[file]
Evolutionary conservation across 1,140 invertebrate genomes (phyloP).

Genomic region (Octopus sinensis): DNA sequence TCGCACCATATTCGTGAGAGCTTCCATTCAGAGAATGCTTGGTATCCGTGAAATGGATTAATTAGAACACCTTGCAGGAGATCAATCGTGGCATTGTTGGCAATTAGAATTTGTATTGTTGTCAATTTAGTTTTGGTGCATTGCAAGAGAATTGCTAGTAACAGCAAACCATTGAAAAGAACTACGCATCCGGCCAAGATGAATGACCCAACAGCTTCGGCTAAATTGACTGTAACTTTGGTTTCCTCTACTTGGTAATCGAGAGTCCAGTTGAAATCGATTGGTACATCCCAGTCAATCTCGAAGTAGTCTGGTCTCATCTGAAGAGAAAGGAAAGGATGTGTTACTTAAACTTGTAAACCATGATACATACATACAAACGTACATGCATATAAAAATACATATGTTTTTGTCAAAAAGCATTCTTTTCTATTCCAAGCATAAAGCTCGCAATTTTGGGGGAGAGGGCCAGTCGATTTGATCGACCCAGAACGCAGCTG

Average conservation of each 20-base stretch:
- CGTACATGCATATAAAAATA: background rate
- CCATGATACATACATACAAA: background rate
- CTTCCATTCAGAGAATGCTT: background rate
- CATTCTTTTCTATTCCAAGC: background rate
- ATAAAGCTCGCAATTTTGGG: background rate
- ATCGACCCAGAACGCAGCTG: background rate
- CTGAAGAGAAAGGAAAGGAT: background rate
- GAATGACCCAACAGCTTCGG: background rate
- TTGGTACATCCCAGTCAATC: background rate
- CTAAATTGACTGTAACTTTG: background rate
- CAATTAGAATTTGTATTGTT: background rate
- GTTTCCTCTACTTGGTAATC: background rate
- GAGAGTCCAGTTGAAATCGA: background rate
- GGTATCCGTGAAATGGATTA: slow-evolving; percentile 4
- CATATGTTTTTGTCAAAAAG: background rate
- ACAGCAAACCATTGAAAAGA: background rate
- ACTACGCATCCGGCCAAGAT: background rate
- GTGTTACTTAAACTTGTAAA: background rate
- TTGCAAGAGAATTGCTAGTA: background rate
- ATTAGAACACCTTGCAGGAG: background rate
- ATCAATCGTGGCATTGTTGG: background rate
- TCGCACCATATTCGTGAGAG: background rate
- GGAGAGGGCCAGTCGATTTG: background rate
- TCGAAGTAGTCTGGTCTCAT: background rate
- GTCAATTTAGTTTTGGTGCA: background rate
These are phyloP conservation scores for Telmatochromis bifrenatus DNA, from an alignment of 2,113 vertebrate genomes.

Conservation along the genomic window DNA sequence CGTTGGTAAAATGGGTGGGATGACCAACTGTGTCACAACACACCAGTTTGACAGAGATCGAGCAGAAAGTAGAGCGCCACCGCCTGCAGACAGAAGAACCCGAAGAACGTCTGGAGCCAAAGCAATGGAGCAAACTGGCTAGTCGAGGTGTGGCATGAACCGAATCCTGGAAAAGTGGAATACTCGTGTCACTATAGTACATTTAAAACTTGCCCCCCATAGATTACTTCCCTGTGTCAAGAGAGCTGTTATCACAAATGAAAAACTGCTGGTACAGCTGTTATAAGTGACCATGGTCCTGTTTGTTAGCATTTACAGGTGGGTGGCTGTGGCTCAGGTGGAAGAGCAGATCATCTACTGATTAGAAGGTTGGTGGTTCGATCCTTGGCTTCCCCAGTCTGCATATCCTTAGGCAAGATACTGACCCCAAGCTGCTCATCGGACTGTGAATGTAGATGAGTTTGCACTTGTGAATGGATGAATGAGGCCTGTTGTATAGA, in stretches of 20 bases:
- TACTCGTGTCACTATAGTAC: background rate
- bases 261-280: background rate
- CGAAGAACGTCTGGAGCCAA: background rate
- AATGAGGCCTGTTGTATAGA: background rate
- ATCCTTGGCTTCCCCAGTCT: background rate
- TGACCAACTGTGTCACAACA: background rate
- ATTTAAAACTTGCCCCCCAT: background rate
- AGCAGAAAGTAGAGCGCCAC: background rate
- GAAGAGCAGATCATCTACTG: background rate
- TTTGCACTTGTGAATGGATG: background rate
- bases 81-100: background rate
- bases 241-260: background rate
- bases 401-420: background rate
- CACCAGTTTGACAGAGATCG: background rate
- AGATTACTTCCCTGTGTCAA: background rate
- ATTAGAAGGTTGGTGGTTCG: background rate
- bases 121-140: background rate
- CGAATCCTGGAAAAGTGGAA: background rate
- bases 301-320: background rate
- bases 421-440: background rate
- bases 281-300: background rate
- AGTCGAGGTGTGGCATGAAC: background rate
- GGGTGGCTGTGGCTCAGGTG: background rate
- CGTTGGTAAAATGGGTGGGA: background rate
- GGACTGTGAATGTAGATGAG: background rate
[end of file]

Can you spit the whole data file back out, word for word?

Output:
Evolutionary conservation across 1,140 invertebrate genomes (phyloP).

Genomic region (Octopus sinensis): DNA sequence TCGCACCATATTCGTGAGAGCTTCCATTCAGAGAATGCTTGGTATCCGTGAAATGGATTAATTAGAACACCTTGCAGGAGATCAATCGTGGCATTGTTGGCAATTAGAATTTGTATTGTTGTCAATTTAGTTTTGGTGCATTGCAAGAGAATTGCTAGTAACAGCAAACCATTGAAAAGAACTACGCATCCGGCCAAGATGAATGACCCAACAGCTTCGGCTAAATTGACTGTAACTTTGGTTTCCTCTACTTGGTAATCGAGAGTCCAGTTGAAATCGATTGGTACATCCCAGTCAATCTCGAAGTAGTCTGGTCTCATCTGAAGAGAAAGGAAAGGATGTGTTACTTAAACTTGTAAACCATGATACATACATACAAACGTACATGCATATAAAAATACATATGTTTTTGTCAAAAAGCATTCTTTTCTATTCCAAGCATAAAGCTCGCAATTTTGGGGGAGAGGGCCAGTCGATTTGATCGACCCAGAACGCAGCTG

Average conservation of each 20-base stretch:
- CGTACATGCATATAAAAATA: background rate
- CCATGATACATACATACAAA: background rate
- CTTCCATTCAGAGAATGCTT: background rate
- CATTCTTTTCTATTCCAAGC: background rate
- ATAAAGCTCGCAATTTTGGG: background rate
- ATCGACCCAGAACGCAGCTG: background rate
- CTGAAGAGAAAGGAAAGGAT: background rate
- GAATGACCCAACAGCTTCGG: background rate
- TTGGTACATCCCAGTCAATC: background rate
- CTAAATTGACTGTAACTTTG: background rate
- CAATTAGAATTTGTATTGTT: background rate
- GTTTCCTCTACTTGGTAATC: background rate
- GAGAGTCCAGTTGAAATCGA: background rate
- GGTATCCGTGAAATGGATTA: slow-evolving; percentile 4
- CATATGTTTTTGTCAAAAAG: background rate
- ACAGCAAACCATTGAAAAGA: background rate
- ACTACGCATCCGGCCAAGAT: background rate
- GTGTTACTTAAACTTGTAAA: background rate
- TTGCAAGAGAATTGCTAGTA: background rate
- ATTAGAACACCTTGCAGGAG: background rate
- ATCAATCGTGGCATTGTTGG: background rate
- TCGCACCATATTCGTGAGAG: background rate
- GGAGAGGGCCAGTCGATTTG: background rate
- TCGAAGTAGTCTGGTCTCAT: background rate
- GTCAATTTAGTTTTGGTGCA: background rate
These are phyloP conservation scores for Telmatochromis bifrenatus DNA, from an alignment of 2,113 vertebrate genomes.

Conservation along the genomic window DNA sequence CGTTGGTAAAATGGGTGGGATGACCAACTGTGTCACAACACACCAGTTTGACAGAGATCGAGCAGAAAGTAGAGCGCCACCGCCTGCAGACAGAAGAACCCGAAGAACGTCTGGAGCCAAAGCAATGGAGCAAACTGGCTAGTCGAGGTGTGGCATGAACCGAATCCTGGAAAAGTGGAATACTCGTGTCACTATAGTACATTTAAAACTTGCCCCCCATAGATTACTTCCCTGTGTCAAGAGAGCTGTTATCACAAATGAAAAACTGCTGGTACAGCTGTTATAAGTGACCATGGTCCTGTTTGTTAGCATTTACAGGTGGGTGGCTGTGGCTCAGGTGGAAGAGCAGATCATCTACTGATTAGAAGGTTGGTGGTTCGATCCTTGGCTTCCCCAGTCTGCATATCCTTAGGCAAGATACTGACCCCAAGCTGCTCATCGGACTGTGAATGTAGATGAGTTTGCACTTGTGAATGGATGAATGAGGCCTGTTGTATAGA, in stretches of 20 bases:
- TACTCGTGTCACTATAGTAC: background rate
- bases 261-280: background rate
- CGAAGAACGTCTGGAGCCAA: background rate
- AATGAGGCCTGTTGTATAGA: background rate
- ATCCTTGGCTTCCCCAGTCT: background rate
- TGACCAACTGTGTCACAACA: background rate
- ATTTAAAACTTGCCCCCCAT: background rate
- AGCAGAAAGTAGAGCGCCAC: background rate
- GAAGAGCAGATCATCTACTG: background rate
- TTTGCACTTGTGAATGGATG: background rate
- bases 81-100: background rate
- bases 241-260: background rate
- bases 401-420: background rate
- CACCAGTTTGACAGAGATCG: background rate
- AGATTACTTCCCTGTGTCAA: background rate
- ATTAGAAGGTTGGTGGTTCG: background rate
- bases 121-140: background rate
- CGAATCCTGGAAAAGTGGAA: background rate
- bases 301-320: background rate
- bases 421-440: background rate
- bases 281-300: background rate
- AGTCGAGGTGTGGCATGAAC: background rate
- GGGTGGCTGTGGCTCAGGTG: background rate
- CGTTGGTAAAATGGGTGGGA: background rate
- GGACTGTGAATGTAGATGAG: background rate